Source: Patient-Derived Xenograft Establishment from Human Malignant Pleural Mesothelioma


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Diagnostic and Prognostic Biomarkers in the Rational Assessment of Mesothelioma (DIAPHRAGM) study: protocol of a prospective, multicentre, observational study

Malignant pleural mesothelioma (MPM) is an asbestos-related cancer, which is difficult to diagnose. Thoracoscopy is frequently required but is not widely available. An accurate, non-invasive diagnostic biomarker would allow early specialist referral, limit diagnostic delays and maximise clinical trial access. Current markers offer insufficient sensitivity and are not routinely used. The SOMAmer proteomic classifier and fibulin-3 have recently demonstrated sensitivity and specificity exceeding 90% in retrospective studies. DIAPHRAGM (Diagnostic and Prognostic Biomarkers in the Rational Assessment of Mesothelioma) is a suitably powered, multicentre, prospective observational study designed to determine whether these markers provide clinically useful diagnostic and prognostic information.

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Source: Diagnostic and Prognostic Biomarkers in the Rational Assessment of Mesothelioma (DIAPHRAGM) study: protocol of a prospective, multicentre, observational study


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Lung-sparing surgery may boost mesothelioma survival

Surgery that preserves the lung, when combined with other therapies, appears to extend the lives of people with a subtype of the rare and deadly cancer mesothelioma, a new study suggests.

Tracking 73 patients with advanced malignant pleural mesothelioma—which affects the lungs’ protective lining in the chest cavity—researchers found that those treated with lung-sparing had an average survival of nearly three years. A subset of those patients survived longer than seven years.

Mesothelioma patients treated with chemotherapy alone, which is standard care, live an average of 12 to 18 months, the researchers said.

Study participants received lung-sparing surgeries and another treatment called photodynamic therapy that uses light to kill cancer cells. Ninety-two percent of the group also received chemotherapy.

The study volunteers achieved far longer survival times, said study author Dr. Joseph Friedberg.

“When you take the [entire] lung out, it’s a significant compromise in quality of life,” said Friedberg. He’s director of the University of Maryland Medical Center’s Mesothelioma and Thoracic Oncology Treatment and Research Center in Baltimore.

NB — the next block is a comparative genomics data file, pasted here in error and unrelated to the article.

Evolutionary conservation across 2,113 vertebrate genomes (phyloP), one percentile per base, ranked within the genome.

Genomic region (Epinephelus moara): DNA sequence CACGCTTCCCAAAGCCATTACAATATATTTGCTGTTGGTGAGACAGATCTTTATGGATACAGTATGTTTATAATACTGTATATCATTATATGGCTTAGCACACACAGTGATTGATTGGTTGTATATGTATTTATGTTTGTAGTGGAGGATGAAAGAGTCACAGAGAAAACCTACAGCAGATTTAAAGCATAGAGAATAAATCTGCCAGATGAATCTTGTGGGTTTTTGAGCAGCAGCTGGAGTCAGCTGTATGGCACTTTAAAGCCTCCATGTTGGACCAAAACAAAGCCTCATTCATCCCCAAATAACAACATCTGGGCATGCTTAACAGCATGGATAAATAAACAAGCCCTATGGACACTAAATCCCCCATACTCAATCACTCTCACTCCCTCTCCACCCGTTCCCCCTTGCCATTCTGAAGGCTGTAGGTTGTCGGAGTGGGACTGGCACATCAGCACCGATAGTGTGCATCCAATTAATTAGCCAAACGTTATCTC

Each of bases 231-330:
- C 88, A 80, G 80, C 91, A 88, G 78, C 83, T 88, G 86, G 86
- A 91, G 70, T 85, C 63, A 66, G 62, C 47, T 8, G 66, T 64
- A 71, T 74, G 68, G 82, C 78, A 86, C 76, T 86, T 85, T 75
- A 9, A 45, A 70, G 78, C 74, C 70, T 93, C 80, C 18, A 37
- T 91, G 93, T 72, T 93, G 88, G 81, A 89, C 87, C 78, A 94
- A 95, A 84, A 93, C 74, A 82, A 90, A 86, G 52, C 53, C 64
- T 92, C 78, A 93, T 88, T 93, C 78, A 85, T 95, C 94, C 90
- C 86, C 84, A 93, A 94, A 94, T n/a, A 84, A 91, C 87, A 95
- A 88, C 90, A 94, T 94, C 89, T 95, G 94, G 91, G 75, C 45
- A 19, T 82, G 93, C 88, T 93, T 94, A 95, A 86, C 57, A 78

“For all intents and purposes, this [lung-sparing surgical approach] is the largest palliative operation known to man, since chances of curing mesothelioma are vanishingly small,” said Friedberg. He completed the research while at his previous post at the University of Pennsylvania.

“Plus, most of these patients are elderly, so preserving quality of life was really the goal,” he added.

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Source: Lung-sparing surgery may boost mesothelioma survival


 

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Asbestos-related cancer won’t be overcome anytime soon, doctors say

New methods are giving doctors a better handle on diagnosing and treating asbestos-related cancers, but no cures are on the horizon.

“I think it would be overly optimistic to say it’s going to be cured. I mean we can always dream,” said oncologist Dr. Christopher Lee, an expert on mesothelioma.

Paul Demers, a senior scientist in prevention at the Occupational Cancer Research Centre in Toronto, said one of the difficulties in diagnosing mesothelioma is the long latency period — the period between exposure and the development of symptoms — which can sometimes be up to 40 years.

When asbestos fibres are inhaled or ingested, they become trapped in the pleural lining of the lungs. Over time, thousands of tiny fibres cause scarring in the tissue.

New equipment like the CyTOF instrument allows doctors to detect asbestos earlier and with more precision, which could facilitate more effective treatments for asbestos victims.

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Source: Asbestos-related cancer won’t be overcome anytime soon, doctors say